Freelance writer and S&C contributor Phoebe Hedges reviews the first of two Pompey quarter-finals in the Isle of Wight New Blood competition.
As someone who spent their formative years in bars and basements, with her head by the speakers and eyes glued to the stage, entering the Wedgewood Rooms felt like coming home. I took my place in the crowd and soaked up the atmosphere; there was a clear air of hope and anticipation, with each band knowing that this was their chance to prove themselves, not only to their fans, but to the mysterious industry professional who would decide on a second act to go through to the semis.
Although as the night progressed more and more people trickled through the doors, when the first band hit the stage at 7.30pm, the crowd comprised mums, dads, partners and me. It wasn’t the audience I typically associate with rock shows, but what is music for, if not bringing people together?
No one can accuse the bands of giving the performance anything less than everything. Unbridled energy and unfiltered passion blasted from the speakers from the minute Blithe stepped onto the stage until DXTA stepped off. The crowd responded in kind. Though there weren’t any furiously moshing mothers, fans and friends of the bands pushed themselves to the front of the crowd to show their support. Ekowe, most notably, had a very enthusiastic fan who, when she wasn’t dancing wildly in a puddle of her own vodka, cheered louder and longer than anyone else in the room.
Blithe were first to the stage – tasked with opening the show, they eased the audience into their ‘chaos and parties’ style with an instrumental piece exhibiting their guitarist’s talent with a plectrum. Their debut single, Did You Get the Message was a strong finishing number, and one that probably turned the votes in their favour.
Following Blithe were Hallan who upped the ante by being the first – but not the last – band to have a member jump from the stage and push forward into the audience. Hallan were a band who had impressed me through their Spotify releases, and performing live, I saw the force of their music is also found in their stage presence. As frontman Conor bounded about the stage, bashed on his drum and poured his voice into the microphone, an intimidating aura radiated through the venue. It grabbed me by the ears and made it hard to look away.
The New Shoes brought some funk to the punk and a calmer atmosphere to the Wedgewood stage. The lads of the New Shoes were bouncy and energetic, and as their frontman grooved to the music, it was obvious that they were all just doing what they loved. Their latest single, Little Racket, elicited head-bobbing from across the entire audience and though this may not seem like a huge accomplishment, it goes to show that the New Shoes have a type of power that few bands may have. Being able to convince a room of people who aren’t necessarily your own fans is no mean feat.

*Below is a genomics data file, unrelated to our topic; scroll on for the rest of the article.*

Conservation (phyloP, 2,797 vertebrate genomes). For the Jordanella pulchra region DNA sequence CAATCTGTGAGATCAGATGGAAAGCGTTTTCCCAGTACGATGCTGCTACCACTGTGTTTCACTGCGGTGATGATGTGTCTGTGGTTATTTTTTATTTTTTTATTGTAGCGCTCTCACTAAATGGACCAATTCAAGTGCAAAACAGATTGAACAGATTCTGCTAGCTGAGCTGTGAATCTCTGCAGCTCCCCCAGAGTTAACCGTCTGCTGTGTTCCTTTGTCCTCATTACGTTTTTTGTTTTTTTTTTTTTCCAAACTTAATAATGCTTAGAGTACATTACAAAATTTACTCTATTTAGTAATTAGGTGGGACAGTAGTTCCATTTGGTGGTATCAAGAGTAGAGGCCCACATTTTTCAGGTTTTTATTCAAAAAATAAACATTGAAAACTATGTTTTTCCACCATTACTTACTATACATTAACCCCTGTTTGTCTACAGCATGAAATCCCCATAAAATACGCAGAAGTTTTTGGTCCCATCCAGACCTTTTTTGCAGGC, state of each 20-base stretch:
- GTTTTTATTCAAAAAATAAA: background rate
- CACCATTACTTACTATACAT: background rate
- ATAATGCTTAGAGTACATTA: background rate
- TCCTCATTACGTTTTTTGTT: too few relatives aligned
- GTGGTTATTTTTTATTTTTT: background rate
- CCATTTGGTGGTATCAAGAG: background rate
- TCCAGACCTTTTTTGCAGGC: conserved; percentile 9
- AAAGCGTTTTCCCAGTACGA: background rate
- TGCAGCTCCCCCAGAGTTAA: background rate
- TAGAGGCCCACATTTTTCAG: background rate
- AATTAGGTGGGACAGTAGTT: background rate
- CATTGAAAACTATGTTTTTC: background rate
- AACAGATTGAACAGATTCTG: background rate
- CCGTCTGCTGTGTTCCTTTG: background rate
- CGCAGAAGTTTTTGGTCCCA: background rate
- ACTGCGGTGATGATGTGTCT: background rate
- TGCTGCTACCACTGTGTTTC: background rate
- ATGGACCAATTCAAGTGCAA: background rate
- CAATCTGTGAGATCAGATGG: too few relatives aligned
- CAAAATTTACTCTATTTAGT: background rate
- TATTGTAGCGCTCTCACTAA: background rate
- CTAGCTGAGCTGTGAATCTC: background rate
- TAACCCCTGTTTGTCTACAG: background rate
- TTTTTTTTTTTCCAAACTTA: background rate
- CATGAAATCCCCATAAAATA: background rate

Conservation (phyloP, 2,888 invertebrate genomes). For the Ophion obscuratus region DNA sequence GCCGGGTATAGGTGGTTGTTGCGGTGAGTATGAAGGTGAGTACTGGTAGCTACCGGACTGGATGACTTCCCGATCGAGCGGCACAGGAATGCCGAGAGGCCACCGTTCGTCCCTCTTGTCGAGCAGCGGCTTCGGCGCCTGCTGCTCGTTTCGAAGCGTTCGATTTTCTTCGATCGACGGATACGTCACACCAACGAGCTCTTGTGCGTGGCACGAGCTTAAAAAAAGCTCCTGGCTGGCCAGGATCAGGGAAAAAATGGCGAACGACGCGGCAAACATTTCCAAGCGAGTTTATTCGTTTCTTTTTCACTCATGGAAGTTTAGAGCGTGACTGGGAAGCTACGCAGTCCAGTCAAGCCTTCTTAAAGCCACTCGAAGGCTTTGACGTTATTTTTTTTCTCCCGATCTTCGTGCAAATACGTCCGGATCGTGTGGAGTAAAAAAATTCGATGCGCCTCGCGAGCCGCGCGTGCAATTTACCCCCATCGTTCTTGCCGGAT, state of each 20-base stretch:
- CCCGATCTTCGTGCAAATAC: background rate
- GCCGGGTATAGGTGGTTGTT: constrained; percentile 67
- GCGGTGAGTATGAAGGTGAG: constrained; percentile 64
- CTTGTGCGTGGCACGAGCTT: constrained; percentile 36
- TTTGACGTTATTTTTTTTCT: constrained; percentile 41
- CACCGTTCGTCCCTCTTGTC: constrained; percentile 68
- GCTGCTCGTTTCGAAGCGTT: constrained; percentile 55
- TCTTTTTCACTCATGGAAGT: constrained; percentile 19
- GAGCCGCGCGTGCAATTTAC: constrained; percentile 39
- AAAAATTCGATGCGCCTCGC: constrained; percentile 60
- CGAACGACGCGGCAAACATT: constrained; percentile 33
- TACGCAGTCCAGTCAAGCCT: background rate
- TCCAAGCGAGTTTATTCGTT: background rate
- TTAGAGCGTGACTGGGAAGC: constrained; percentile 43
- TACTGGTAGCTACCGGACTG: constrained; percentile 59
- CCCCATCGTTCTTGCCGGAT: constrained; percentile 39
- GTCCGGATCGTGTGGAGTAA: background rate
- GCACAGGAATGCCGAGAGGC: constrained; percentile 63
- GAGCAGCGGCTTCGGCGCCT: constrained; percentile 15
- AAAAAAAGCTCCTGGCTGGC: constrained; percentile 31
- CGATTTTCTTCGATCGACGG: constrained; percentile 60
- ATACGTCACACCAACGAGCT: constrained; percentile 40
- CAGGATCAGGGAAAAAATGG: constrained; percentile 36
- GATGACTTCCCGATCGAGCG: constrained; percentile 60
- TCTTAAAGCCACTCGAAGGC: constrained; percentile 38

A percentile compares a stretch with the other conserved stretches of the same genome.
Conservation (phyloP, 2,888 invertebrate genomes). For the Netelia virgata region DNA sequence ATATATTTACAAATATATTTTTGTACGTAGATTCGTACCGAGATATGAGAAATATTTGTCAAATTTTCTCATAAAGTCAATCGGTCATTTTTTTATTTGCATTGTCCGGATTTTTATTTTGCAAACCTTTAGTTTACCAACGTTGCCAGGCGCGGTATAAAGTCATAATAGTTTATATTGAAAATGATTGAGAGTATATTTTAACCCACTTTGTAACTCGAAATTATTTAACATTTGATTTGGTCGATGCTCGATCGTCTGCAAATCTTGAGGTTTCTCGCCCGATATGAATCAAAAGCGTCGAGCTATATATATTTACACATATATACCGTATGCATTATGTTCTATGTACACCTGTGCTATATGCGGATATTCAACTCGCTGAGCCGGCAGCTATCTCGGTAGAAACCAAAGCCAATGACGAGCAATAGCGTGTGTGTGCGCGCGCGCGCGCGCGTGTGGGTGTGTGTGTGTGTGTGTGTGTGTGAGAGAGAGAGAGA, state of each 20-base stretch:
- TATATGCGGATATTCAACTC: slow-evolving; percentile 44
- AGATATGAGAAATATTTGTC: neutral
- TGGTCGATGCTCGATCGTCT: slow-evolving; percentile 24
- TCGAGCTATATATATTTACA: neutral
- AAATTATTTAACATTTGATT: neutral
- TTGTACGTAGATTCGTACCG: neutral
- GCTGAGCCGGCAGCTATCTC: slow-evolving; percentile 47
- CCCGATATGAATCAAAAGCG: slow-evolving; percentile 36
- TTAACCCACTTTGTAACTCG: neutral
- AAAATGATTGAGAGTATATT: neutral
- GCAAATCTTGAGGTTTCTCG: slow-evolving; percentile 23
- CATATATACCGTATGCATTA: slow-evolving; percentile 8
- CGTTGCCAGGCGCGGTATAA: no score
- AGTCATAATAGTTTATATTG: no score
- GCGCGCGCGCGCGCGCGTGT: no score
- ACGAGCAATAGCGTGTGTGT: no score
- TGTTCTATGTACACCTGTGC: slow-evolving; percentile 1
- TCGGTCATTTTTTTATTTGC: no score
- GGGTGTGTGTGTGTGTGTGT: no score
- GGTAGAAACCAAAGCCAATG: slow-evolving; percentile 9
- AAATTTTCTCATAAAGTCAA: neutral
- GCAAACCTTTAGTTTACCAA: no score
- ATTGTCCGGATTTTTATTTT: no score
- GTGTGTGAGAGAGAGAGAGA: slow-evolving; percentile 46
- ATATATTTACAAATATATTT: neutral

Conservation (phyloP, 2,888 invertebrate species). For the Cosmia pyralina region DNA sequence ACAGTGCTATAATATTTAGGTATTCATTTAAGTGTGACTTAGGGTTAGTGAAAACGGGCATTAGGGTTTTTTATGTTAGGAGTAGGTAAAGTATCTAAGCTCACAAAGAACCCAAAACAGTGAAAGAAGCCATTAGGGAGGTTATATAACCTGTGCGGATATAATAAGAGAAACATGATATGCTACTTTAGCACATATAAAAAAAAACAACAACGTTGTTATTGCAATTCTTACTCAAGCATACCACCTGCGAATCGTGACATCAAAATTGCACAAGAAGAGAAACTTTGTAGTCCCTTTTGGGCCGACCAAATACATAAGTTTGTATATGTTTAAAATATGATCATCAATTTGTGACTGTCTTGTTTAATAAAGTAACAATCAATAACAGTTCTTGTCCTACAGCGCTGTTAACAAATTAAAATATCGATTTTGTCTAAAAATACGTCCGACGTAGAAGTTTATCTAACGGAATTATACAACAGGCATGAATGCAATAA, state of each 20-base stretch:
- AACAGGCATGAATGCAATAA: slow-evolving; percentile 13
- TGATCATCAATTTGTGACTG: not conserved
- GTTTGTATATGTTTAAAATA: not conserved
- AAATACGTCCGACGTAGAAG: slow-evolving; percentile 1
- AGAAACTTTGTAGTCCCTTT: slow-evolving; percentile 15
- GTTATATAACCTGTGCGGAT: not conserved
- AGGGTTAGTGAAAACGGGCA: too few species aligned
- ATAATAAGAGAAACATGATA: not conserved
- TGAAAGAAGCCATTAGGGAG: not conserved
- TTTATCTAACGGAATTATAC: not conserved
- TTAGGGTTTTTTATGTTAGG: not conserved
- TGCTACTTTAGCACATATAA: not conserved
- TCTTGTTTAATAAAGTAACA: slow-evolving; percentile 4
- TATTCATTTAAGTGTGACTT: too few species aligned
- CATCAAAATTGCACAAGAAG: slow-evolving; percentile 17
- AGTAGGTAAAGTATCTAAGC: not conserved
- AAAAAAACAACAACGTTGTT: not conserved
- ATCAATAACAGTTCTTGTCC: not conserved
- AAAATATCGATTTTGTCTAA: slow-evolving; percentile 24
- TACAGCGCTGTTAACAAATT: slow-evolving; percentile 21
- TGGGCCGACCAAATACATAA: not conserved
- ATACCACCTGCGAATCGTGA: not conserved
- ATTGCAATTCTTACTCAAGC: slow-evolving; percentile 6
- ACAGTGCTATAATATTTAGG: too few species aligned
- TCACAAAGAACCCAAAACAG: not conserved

The softer, less aggressive style of punk continued in Ekowe’s performance. Though there is a space for the head banging, foot stamping beats and riffs found in Blithe and Hallan’s sets, I’ve always been a sucker for the softer, more emotional and introspected styles of punk which can be found in Ekowe’s music and stage presence. Despite the always-impressive and seamless transition of Social Surgery into Stuck on a Fairground Ride, I found it hard to focus on Ekowe’s set as the aforementioned fan was all over the place – including me, several times. Although the overly enthusiastic fan later apologised, I can’t deny her performance was a significant distraction from theirs.
Closing the show was DXTA, and it’s right about now that I should apologise. When I wrote my feature article introducing the bands playing at the Wedgewood Rooms Tuesday night, I didn’t list them as performers, which not only did a disservice to them, but to you, the readers. So, if you want to hear what you were missing, you can find DXTA on Spotify here. I also did a disservice to myself because DXTA are the definition of eclectic and electric. Their performance provided foot-stamping music dashed with the whole band’s endearing personality, as well as the frontman’s, Dexter Krenal.
Once the lights went down on DXTA, there were only five minutes left to cast my vote. In the end, I struggled to pick just one band to vote for, and I decided to make my decision based on who I wanted to see get the chance to develop their raw stage presence into a single, or even an album. Knowing my criteria didn’t make the decision any easier.
I went into the Wedgewood Rooms having favourites from Spotify – Blithe and Hallan – based on their ability to implant earworms and create catchy guitar riffs. Watching Ekowe and the New Shoes, I was impressed by their humble and endearing personalities – when Ekowe’s bassist dropped a pancake-day pun, I was moved.
Finally, I chose – in my mind – the wildcard: DXTA.
Their frenetic performance and the eclectic nature of the band, to me fully embraced the punk spirit. For me, DXTA has it all – the personality, the talent, the energy and the aesthetic. They took a bold risk by incorporating a brief cover into their set, but it paid off. Although all the bands are more than ready, I thought DXTA most deserved to graduate from supporting-act status onto the main stage.
At the end of the night, however, it was Blithe and Ekowe who won a place in the semi-finals, which take place later this year in London. Though they didn’t get my vote, there’s no denying that both Blithe and Ekowe have worked really hard and are undoubtedly deserving of their place in the semis.
I look forward to following all the bands on their journey towards success.
Photography by Phoebe Hedges.